His work has been widely shown internationally, in one-person exhibitions at the Sonnabend Gallery, New York; Museum of Contemporary Art, Chicago; Kolnischer Kunstverein, Cologne, Germany; Brooklyn Museum, New York; Whitney Museum of American Art, New York; and The Museum of Modern Art, New York, among others. His work has also been shown in numerous group exhibitions, including the Venice Biennale; Palais des Beaux-Arts, Brussels; Documentas 5, 6, and 7, Kassel, Germany; Whitney Museum of American Art Biennial Exhibitions, New York; Centre Georges Pompidou, Paris; Stedelijk Museum, Amsterdam, and the Kunstverein and Kunsthaus, Hamburg, Germany.
In addition to original fiction and poetry, Acconci has written critical pieces for catalogues and publications including New Observations, October, and Artforum. Among his numerous awards are grants from the American Academy in Rome; Berlin Deutscher Akademischer Austauschdienst; Guggenheim Foundation; New York State Council on the Arts; and the National Endowment for the Arts. He has taught at many institutions, including the Nova Scotia College of Art and Design, Halifax; California Institute of the Arts, Valencia; Cooper Union; School of the Art Institute of Chicago; Yale University; and Parsons School of Design.

Acconci lives in Brooklyn, New York.

The influential, provocative and often radical art-making practices of Vito Acconci have evolved from writing through conceptual art, bodyworks, performance, film, video, multimedia installation and architecture. In the 1970s, he produced a remarkable body of conceptual, performance-based film and video works, in which he engages in an intensive psychodramatic dialogue between artist and viewer, body and self, public and private, subject and object.

Running Tape  1969, 30 min, Audio CD
Three Frame Studies  1969, 10:58 min, b&w and color, silent, Super 8 film
Applications  1970, 19:32 min, color, silent, Super 8 film
Corrections  1970, 12 min, b&w, sound, Super 8 film
Open-Close  1970, 6:40 min, color, silent, Super 8 film
Openings  1970, 14 min, b&w, silent, Super 8 film
Rubbings  1970, 5:06 min, color, silent, Super 8 film
See Through  1970, 5 min, color, silent, Super 8 film
Three Adaptation Studies  1970, 8:05 min, b&w, silent, Super 8 film
Three Relationship Studies  1970, 12:30 min, b&w and color, silent, Super 8 film
Two Cover Studies  1970, 7:46 min, color, silent, Super 8 film
Two Takes  1970, 9:40 min, b&w, silent, Super 8 film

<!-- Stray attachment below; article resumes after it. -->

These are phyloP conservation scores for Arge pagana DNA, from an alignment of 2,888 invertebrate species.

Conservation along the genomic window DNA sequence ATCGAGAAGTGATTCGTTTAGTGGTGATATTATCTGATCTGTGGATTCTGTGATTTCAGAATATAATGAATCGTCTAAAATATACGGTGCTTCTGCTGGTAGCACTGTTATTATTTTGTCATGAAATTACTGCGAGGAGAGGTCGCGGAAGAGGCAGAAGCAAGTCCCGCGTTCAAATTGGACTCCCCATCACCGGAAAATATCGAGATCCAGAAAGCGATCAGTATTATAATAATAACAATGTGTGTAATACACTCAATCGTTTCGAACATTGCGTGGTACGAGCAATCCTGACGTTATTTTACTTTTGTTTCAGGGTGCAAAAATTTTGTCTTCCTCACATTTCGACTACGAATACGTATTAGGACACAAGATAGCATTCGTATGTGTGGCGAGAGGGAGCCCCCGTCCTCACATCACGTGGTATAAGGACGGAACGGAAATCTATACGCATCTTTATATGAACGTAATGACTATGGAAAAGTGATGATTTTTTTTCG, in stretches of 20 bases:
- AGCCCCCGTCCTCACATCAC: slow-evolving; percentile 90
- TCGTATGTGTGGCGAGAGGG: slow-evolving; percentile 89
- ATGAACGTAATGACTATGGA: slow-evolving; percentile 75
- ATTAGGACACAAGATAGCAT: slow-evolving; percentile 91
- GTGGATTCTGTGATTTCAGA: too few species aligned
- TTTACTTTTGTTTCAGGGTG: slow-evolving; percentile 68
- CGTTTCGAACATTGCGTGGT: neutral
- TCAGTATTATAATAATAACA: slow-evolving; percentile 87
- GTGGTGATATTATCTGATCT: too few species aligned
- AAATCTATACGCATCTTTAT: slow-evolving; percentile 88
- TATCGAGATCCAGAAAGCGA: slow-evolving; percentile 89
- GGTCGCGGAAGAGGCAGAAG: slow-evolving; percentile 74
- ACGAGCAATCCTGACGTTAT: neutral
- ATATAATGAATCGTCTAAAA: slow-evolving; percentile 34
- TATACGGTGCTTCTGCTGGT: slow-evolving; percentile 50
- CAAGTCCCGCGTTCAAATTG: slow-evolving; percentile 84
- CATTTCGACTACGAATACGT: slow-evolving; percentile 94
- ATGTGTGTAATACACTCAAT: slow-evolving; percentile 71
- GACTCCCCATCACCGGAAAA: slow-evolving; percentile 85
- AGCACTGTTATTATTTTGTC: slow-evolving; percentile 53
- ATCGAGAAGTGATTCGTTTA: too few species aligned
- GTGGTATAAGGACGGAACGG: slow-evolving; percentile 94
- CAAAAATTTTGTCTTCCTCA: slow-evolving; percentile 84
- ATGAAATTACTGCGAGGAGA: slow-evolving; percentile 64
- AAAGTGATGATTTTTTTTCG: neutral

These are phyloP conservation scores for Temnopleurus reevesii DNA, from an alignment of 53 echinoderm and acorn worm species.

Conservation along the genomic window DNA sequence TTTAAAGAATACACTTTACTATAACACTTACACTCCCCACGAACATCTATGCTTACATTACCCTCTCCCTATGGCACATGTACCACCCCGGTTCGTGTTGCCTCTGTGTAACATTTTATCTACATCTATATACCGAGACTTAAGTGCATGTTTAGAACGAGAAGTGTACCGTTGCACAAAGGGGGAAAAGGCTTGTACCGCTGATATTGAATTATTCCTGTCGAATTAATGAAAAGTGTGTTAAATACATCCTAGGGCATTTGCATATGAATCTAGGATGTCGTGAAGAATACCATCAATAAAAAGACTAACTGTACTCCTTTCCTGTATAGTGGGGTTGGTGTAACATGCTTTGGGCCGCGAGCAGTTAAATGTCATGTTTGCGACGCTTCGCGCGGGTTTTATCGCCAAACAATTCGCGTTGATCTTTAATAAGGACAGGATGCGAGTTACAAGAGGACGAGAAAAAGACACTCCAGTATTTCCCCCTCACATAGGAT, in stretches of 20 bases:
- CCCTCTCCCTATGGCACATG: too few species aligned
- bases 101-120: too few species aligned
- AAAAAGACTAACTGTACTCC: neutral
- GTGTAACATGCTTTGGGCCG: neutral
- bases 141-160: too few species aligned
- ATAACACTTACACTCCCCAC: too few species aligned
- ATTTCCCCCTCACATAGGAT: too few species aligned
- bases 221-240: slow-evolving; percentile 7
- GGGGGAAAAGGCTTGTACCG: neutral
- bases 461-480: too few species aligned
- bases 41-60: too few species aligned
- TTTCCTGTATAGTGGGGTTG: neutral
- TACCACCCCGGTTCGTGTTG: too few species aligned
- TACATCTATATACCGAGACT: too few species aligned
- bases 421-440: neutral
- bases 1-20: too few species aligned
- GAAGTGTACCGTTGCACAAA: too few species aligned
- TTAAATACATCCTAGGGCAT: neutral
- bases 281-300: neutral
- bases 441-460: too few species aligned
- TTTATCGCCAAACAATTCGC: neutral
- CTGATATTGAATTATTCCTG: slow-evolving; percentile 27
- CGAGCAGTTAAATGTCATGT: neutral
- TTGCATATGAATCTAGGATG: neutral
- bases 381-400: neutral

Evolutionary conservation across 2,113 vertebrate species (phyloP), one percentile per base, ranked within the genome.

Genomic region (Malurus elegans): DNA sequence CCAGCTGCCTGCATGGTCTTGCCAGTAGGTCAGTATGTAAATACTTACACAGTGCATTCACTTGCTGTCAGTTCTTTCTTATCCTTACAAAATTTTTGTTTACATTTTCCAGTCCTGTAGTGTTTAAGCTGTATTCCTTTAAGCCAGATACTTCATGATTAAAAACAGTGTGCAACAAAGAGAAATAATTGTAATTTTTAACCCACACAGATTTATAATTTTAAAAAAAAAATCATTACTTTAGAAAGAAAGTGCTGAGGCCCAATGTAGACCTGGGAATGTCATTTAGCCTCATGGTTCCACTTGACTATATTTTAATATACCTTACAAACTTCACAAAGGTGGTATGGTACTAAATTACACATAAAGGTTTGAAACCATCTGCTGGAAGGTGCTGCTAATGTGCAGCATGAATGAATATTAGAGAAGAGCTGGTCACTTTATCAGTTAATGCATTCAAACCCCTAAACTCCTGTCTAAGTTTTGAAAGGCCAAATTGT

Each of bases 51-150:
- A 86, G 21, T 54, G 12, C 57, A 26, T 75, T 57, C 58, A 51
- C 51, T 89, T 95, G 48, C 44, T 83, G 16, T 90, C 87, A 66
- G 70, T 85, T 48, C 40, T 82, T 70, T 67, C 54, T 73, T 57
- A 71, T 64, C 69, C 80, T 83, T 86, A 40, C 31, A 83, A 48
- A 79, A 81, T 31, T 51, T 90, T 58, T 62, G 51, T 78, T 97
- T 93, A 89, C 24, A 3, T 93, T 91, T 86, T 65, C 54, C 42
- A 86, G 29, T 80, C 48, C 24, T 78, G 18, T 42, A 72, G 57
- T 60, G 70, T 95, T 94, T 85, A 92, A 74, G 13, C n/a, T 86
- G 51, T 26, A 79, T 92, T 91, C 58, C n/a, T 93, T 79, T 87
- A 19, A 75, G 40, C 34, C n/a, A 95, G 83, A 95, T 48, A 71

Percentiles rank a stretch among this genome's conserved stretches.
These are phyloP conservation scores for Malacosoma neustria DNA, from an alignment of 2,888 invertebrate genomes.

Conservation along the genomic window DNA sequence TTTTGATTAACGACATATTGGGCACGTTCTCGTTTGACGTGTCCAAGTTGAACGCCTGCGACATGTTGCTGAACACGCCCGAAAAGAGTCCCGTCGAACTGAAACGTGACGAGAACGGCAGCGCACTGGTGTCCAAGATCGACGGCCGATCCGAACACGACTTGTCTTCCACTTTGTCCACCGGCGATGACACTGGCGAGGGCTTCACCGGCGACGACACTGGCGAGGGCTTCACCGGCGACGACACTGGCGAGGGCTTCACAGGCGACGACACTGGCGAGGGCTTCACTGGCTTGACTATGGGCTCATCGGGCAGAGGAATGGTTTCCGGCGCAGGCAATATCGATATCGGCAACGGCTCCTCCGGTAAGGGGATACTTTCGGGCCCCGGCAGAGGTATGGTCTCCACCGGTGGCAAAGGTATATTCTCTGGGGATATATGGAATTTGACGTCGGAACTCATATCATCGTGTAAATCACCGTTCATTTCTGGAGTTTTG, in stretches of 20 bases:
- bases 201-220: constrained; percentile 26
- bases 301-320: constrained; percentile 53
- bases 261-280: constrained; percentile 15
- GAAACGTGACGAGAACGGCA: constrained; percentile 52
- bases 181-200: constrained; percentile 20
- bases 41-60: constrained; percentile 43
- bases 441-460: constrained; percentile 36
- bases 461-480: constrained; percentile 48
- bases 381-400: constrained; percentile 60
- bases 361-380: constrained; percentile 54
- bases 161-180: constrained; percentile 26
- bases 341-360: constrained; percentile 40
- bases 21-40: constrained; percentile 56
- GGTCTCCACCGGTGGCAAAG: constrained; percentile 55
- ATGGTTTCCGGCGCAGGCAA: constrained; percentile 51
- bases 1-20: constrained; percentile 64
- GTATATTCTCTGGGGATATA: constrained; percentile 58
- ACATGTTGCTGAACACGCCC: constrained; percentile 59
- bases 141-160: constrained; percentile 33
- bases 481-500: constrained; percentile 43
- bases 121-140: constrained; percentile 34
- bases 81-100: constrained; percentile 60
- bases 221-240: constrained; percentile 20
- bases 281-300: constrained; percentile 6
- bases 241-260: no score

Association Area  1971, 62 min, b&w, sound
Centers  1971, 22:28 min, b&w, sound
Claim Excerpts  1971, 62:11 min, b&w, sound
Contacts  1971, 29:47 min, b&w, sound
Conversions  1971, 65:30 min, three parts, b&w, silent, Super 8 film
 Filler  1971, 29:16 min, b&w, sound
Focal Point  1971, 32:47 min, b&w, sound
Pick-up  1971, 16:50 min, color, silent, Super 8 film
Pryings  1971, 17:10 min, b&w, sound
Pull  1971, 32:37 min, b&w, sound
Remote Control  1971, 62:30 min, b&w, sound,
Two Channels
Two Track  1971, 28:35 min, b&w, sound
Watch  1971, 9 min, b&w, silent, Super 8 film
Waterways: 4 Saliva Studies  1971, 22:27 min, b&w, sound
Zone  1971, 15:37 min, color, silent, Super 8 film
Face to Face  1972, 15 min, color, silent, Super 8 film
Hand to Hand  1972, 12 min, color, silent, Super 8 film
Face-Off  1973, 32:57 min, b&w, sound
Full Circle  1973, 30 min, b&w, sound
Home Movies  1973, 32:19 min, b&w, sound
Recording Studio From Air Time  1973, 36:49 min, b&w, sound
Stages  1973, 32:30 min, b&w, sound
Theme Song  1973, 33:15 min, b&w, sound
Undertone  1973, 34:12 min, b&w, sound
Visions of a Disappearance  1973, 25 min, b&w, sound
Walk-Over  1973, 30 min, b&w, sound
My Word  1973-74, 91:30 min, color, silent, Super 8 film
Command Performance  1974, 56:40 min, b&w, sound
Face of the Earth  1974, 22:18 min, color, sound
Open Book  1974, 10:09 min, color, sound
Shoot  1974, 10:18 min, color, sound
Turn-On  1974, 21:52 min, color, sound
The American Gift  1976, 42:36 min, Audio CD
The Red Tapes  1976, 141:27 min, b&w, sound
Under-History Lessons  1976, 21:25 min, Audio CD
Ten Packed Minutes  1977, 12:47 min, Audio CD
The Gangster Sister From Chicago Visits New York (A Family Piece)  1977, 7:50 min, Audio CD
Election Tape '84  1984, 2:03 min, color, sound

Willoughby Sharp Videoviews Vito Acconci
Acconci, Vito and Kate Linker. Vito Acconci. New York: Rizzoli, 1994.
Acconci, Vito and Gloria Moure. Vito Acconci: Writings, Works, Projects. Barcelona: Ediciones Poligrafa, 2001.
Apples, Jonathan. "Acconci's Absence and Presence." Artforum, Vol. 15, No. 3, May 1977.
Gilbard, Florence. "An Interview With Vito Acconci: Video Works 1970-1978." Afterimage, Vol. 12, No. 4, November 1984.
Shearer, Linda. Vito Acconci: Public Places. New York: Museum of Modern Art, 1988.

Publié dans Biographies